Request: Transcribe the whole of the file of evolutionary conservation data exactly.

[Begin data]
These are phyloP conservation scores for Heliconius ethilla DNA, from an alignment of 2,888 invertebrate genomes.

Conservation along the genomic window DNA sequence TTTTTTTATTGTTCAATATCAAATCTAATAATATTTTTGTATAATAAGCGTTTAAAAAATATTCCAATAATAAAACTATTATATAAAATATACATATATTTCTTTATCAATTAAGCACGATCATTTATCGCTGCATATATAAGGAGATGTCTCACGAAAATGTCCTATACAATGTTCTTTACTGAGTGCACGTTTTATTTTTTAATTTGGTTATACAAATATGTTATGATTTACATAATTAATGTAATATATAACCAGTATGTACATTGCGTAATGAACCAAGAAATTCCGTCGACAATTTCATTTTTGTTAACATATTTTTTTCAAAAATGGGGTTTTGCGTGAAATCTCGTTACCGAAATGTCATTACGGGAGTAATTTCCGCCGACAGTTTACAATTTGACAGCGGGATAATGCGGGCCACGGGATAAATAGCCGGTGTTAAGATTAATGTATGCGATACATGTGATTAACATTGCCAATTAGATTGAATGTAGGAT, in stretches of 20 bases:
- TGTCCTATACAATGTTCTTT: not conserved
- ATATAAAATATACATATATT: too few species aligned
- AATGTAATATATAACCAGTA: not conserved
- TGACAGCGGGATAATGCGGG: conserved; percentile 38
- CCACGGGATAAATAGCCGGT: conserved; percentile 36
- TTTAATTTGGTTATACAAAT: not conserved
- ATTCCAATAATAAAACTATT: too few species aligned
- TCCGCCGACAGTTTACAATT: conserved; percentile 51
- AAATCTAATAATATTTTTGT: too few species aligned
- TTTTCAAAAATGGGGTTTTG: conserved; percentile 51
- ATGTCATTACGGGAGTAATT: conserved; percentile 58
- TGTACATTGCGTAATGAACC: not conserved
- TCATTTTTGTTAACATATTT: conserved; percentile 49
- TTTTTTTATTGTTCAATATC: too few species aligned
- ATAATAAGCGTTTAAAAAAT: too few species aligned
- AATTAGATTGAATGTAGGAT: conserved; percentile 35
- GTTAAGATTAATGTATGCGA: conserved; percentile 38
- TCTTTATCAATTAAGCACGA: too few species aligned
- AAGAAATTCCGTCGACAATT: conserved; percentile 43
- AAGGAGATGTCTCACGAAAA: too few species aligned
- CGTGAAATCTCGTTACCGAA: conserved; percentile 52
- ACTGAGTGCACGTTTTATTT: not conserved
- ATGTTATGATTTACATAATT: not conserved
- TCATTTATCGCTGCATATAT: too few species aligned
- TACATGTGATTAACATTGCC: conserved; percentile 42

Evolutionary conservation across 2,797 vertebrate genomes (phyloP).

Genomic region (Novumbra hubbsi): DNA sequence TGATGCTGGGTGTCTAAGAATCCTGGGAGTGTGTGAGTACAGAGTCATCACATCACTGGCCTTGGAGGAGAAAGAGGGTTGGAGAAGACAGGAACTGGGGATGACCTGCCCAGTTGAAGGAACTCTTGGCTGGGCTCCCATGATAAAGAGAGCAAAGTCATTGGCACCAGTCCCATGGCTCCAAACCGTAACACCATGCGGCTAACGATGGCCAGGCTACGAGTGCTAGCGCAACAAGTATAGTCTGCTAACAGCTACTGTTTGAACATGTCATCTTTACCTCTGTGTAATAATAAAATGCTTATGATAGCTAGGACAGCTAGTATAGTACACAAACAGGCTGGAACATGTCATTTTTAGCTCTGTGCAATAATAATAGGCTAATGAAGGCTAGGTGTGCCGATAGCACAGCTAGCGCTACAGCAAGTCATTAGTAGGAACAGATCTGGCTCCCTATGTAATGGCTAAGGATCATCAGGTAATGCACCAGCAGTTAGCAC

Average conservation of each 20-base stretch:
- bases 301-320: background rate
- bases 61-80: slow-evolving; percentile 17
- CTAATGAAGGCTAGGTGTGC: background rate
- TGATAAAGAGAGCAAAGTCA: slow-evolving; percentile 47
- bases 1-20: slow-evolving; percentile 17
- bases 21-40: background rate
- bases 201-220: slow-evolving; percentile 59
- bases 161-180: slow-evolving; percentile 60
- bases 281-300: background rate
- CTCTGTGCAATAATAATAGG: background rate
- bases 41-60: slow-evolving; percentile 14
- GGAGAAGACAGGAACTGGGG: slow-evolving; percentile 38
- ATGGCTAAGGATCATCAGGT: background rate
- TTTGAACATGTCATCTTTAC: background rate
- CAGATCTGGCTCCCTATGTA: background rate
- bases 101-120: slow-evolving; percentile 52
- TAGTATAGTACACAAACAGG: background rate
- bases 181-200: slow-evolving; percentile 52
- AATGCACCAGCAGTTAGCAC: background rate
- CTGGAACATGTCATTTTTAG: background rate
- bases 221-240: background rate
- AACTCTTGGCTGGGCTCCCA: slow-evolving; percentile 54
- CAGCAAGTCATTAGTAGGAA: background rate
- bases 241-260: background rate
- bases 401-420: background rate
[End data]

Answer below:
These are phyloP conservation scores for Heliconius ethilla DNA, from an alignment of 2,888 invertebrate genomes.

Conservation along the genomic window DNA sequence TTTTTTTATTGTTCAATATCAAATCTAATAATATTTTTGTATAATAAGCGTTTAAAAAATATTCCAATAATAAAACTATTATATAAAATATACATATATTTCTTTATCAATTAAGCACGATCATTTATCGCTGCATATATAAGGAGATGTCTCACGAAAATGTCCTATACAATGTTCTTTACTGAGTGCACGTTTTATTTTTTAATTTGGTTATACAAATATGTTATGATTTACATAATTAATGTAATATATAACCAGTATGTACATTGCGTAATGAACCAAGAAATTCCGTCGACAATTTCATTTTTGTTAACATATTTTTTTCAAAAATGGGGTTTTGCGTGAAATCTCGTTACCGAAATGTCATTACGGGAGTAATTTCCGCCGACAGTTTACAATTTGACAGCGGGATAATGCGGGCCACGGGATAAATAGCCGGTGTTAAGATTAATGTATGCGATACATGTGATTAACATTGCCAATTAGATTGAATGTAGGAT, in stretches of 20 bases:
- TGTCCTATACAATGTTCTTT: not conserved
- ATATAAAATATACATATATT: too few species aligned
- AATGTAATATATAACCAGTA: not conserved
- TGACAGCGGGATAATGCGGG: conserved; percentile 38
- CCACGGGATAAATAGCCGGT: conserved; percentile 36
- TTTAATTTGGTTATACAAAT: not conserved
- ATTCCAATAATAAAACTATT: too few species aligned
- TCCGCCGACAGTTTACAATT: conserved; percentile 51
- AAATCTAATAATATTTTTGT: too few species aligned
- TTTTCAAAAATGGGGTTTTG: conserved; percentile 51
- ATGTCATTACGGGAGTAATT: conserved; percentile 58
- TGTACATTGCGTAATGAACC: not conserved
- TCATTTTTGTTAACATATTT: conserved; percentile 49
- TTTTTTTATTGTTCAATATC: too few species aligned
- ATAATAAGCGTTTAAAAAAT: too few species aligned
- AATTAGATTGAATGTAGGAT: conserved; percentile 35
- GTTAAGATTAATGTATGCGA: conserved; percentile 38
- TCTTTATCAATTAAGCACGA: too few species aligned
- AAGAAATTCCGTCGACAATT: conserved; percentile 43
- AAGGAGATGTCTCACGAAAA: too few species aligned
- CGTGAAATCTCGTTACCGAA: conserved; percentile 52
- ACTGAGTGCACGTTTTATTT: not conserved
- ATGTTATGATTTACATAATT: not conserved
- TCATTTATCGCTGCATATAT: too few species aligned
- TACATGTGATTAACATTGCC: conserved; percentile 42

Evolutionary conservation across 2,797 vertebrate genomes (phyloP).

Genomic region (Novumbra hubbsi): DNA sequence TGATGCTGGGTGTCTAAGAATCCTGGGAGTGTGTGAGTACAGAGTCATCACATCACTGGCCTTGGAGGAGAAAGAGGGTTGGAGAAGACAGGAACTGGGGATGACCTGCCCAGTTGAAGGAACTCTTGGCTGGGCTCCCATGATAAAGAGAGCAAAGTCATTGGCACCAGTCCCATGGCTCCAAACCGTAACACCATGCGGCTAACGATGGCCAGGCTACGAGTGCTAGCGCAACAAGTATAGTCTGCTAACAGCTACTGTTTGAACATGTCATCTTTACCTCTGTGTAATAATAAAATGCTTATGATAGCTAGGACAGCTAGTATAGTACACAAACAGGCTGGAACATGTCATTTTTAGCTCTGTGCAATAATAATAGGCTAATGAAGGCTAGGTGTGCCGATAGCACAGCTAGCGCTACAGCAAGTCATTAGTAGGAACAGATCTGGCTCCCTATGTAATGGCTAAGGATCATCAGGTAATGCACCAGCAGTTAGCAC

Average conservation of each 20-base stretch:
- bases 301-320: background rate
- bases 61-80: slow-evolving; percentile 17
- CTAATGAAGGCTAGGTGTGC: background rate
- TGATAAAGAGAGCAAAGTCA: slow-evolving; percentile 47
- bases 1-20: slow-evolving; percentile 17
- bases 21-40: background rate
- bases 201-220: slow-evolving; percentile 59
- bases 161-180: slow-evolving; percentile 60
- bases 281-300: background rate
- CTCTGTGCAATAATAATAGG: background rate
- bases 41-60: slow-evolving; percentile 14
- GGAGAAGACAGGAACTGGGG: slow-evolving; percentile 38
- ATGGCTAAGGATCATCAGGT: background rate
- TTTGAACATGTCATCTTTAC: background rate
- CAGATCTGGCTCCCTATGTA: background rate
- bases 101-120: slow-evolving; percentile 52
- TAGTATAGTACACAAACAGG: background rate
- bases 181-200: slow-evolving; percentile 52
- AATGCACCAGCAGTTAGCAC: background rate
- CTGGAACATGTCATTTTTAG: background rate
- bases 221-240: background rate
- AACTCTTGGCTGGGCTCCCA: slow-evolving; percentile 54
- CAGCAAGTCATTAGTAGGAA: background rate
- bases 241-260: background rate
- bases 401-420: background rate